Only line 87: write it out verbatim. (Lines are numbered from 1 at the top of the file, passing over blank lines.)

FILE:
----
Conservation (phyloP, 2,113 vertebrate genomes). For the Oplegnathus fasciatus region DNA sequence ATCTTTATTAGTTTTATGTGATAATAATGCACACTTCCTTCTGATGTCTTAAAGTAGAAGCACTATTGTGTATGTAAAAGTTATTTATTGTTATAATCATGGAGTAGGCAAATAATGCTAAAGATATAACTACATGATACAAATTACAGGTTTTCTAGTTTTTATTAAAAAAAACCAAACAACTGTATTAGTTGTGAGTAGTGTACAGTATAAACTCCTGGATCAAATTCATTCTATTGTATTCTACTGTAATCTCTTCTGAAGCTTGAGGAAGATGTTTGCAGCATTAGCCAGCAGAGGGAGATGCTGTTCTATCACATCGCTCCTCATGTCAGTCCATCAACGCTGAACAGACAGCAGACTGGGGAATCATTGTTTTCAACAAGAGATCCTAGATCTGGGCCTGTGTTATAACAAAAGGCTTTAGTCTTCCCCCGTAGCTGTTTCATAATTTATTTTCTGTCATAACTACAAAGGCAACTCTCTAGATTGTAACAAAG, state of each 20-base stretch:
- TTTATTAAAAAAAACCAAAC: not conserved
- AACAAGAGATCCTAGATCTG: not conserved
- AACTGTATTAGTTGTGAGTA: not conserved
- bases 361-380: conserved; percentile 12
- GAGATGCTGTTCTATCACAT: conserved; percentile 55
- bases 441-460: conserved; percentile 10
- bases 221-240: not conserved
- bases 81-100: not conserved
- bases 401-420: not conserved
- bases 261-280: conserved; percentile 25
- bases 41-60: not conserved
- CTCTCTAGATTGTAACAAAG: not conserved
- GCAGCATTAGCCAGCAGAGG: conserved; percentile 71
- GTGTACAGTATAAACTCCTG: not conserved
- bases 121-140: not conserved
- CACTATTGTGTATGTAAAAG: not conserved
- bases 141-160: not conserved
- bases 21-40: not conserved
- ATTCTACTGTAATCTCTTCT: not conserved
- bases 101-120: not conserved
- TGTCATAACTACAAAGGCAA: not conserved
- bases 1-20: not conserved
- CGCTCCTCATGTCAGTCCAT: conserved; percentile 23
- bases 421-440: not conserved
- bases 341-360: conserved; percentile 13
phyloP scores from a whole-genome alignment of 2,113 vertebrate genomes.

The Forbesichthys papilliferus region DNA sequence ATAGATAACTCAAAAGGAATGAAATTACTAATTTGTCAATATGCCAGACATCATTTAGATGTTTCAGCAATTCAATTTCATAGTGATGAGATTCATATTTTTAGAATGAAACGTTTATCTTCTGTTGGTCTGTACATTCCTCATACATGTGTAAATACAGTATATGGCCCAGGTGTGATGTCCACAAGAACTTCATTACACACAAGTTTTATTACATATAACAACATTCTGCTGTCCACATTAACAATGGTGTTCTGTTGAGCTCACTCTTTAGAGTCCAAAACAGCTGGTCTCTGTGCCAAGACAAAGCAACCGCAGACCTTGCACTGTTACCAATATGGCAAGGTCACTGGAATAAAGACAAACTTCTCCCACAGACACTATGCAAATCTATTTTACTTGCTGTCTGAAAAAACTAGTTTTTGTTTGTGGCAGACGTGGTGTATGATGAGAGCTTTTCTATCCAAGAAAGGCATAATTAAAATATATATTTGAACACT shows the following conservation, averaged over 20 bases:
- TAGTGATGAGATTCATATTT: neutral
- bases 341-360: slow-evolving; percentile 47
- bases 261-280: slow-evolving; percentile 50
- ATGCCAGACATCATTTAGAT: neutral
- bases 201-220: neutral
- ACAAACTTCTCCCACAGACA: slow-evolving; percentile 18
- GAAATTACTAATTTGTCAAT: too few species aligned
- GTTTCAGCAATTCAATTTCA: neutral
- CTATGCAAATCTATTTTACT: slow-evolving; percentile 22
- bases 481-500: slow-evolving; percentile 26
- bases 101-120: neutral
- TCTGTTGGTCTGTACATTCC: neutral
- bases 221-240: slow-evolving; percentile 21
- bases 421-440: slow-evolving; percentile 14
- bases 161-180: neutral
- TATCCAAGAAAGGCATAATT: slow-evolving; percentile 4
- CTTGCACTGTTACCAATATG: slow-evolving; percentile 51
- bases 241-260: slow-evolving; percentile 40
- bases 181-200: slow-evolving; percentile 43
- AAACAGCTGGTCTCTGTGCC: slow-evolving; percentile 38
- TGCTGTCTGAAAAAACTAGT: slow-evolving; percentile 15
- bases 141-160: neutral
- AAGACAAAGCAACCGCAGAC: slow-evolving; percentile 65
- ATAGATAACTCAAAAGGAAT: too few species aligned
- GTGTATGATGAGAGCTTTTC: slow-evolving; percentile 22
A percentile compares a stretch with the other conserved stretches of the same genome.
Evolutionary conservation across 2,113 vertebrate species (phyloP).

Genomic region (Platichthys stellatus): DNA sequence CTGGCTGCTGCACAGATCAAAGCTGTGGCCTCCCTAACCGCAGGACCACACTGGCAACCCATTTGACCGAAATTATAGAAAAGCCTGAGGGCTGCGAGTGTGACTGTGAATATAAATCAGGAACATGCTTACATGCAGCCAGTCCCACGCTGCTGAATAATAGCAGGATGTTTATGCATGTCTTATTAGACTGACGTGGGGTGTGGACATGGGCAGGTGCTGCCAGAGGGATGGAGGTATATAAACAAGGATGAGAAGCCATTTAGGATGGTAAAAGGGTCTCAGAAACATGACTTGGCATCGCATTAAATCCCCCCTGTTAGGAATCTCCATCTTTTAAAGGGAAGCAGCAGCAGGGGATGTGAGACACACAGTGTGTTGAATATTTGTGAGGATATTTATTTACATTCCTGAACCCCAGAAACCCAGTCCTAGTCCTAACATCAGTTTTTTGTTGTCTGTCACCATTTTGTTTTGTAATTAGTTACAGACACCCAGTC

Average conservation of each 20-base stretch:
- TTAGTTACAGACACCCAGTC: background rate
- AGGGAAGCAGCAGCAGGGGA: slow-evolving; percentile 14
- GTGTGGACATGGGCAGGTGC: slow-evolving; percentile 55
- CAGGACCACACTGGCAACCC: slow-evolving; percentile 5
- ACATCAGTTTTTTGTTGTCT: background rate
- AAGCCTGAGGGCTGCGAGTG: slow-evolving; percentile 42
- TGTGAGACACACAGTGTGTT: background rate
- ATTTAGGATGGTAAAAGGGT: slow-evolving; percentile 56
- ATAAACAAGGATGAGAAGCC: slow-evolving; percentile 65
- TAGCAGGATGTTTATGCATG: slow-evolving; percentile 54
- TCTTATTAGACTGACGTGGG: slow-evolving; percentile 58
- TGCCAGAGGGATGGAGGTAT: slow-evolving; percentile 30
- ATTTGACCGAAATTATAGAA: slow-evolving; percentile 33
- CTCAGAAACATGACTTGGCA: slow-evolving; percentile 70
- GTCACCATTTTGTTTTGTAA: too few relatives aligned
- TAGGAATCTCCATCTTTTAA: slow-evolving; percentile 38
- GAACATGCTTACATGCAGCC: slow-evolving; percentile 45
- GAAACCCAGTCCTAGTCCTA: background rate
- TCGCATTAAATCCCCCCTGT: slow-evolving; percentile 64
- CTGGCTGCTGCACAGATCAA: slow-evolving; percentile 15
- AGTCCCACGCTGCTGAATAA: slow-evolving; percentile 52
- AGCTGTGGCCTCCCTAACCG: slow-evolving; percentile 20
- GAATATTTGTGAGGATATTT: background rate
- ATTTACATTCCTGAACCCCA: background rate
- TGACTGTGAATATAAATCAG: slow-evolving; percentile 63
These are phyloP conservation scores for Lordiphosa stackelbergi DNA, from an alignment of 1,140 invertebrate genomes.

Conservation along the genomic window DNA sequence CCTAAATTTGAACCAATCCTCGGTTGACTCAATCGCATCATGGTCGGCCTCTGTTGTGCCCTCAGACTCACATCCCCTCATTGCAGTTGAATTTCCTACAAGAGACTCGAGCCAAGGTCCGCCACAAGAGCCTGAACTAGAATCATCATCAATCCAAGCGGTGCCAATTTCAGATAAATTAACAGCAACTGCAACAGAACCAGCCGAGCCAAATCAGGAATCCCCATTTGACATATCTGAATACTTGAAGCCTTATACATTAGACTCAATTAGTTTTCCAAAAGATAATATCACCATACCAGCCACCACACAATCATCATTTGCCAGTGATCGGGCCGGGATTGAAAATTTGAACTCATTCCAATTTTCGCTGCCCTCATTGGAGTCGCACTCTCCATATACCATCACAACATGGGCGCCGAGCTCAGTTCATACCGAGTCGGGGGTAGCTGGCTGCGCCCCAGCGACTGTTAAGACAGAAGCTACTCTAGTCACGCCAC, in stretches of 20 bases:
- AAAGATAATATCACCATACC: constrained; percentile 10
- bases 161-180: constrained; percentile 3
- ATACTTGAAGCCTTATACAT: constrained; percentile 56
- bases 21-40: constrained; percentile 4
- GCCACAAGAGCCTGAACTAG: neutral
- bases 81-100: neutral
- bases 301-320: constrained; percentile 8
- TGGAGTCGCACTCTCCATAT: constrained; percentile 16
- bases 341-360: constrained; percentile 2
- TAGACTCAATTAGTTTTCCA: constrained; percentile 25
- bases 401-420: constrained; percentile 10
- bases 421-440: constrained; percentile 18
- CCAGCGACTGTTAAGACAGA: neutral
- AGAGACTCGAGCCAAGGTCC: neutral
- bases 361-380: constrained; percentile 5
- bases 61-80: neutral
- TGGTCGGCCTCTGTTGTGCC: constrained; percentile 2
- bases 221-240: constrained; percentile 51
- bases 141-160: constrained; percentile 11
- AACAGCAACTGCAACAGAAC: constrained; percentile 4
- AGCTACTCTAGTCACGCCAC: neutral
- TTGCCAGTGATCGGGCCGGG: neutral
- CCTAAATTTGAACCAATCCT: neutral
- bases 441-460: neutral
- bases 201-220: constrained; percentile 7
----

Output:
- ATACTTGAAGCCTTATACAT: constrained; percentile 56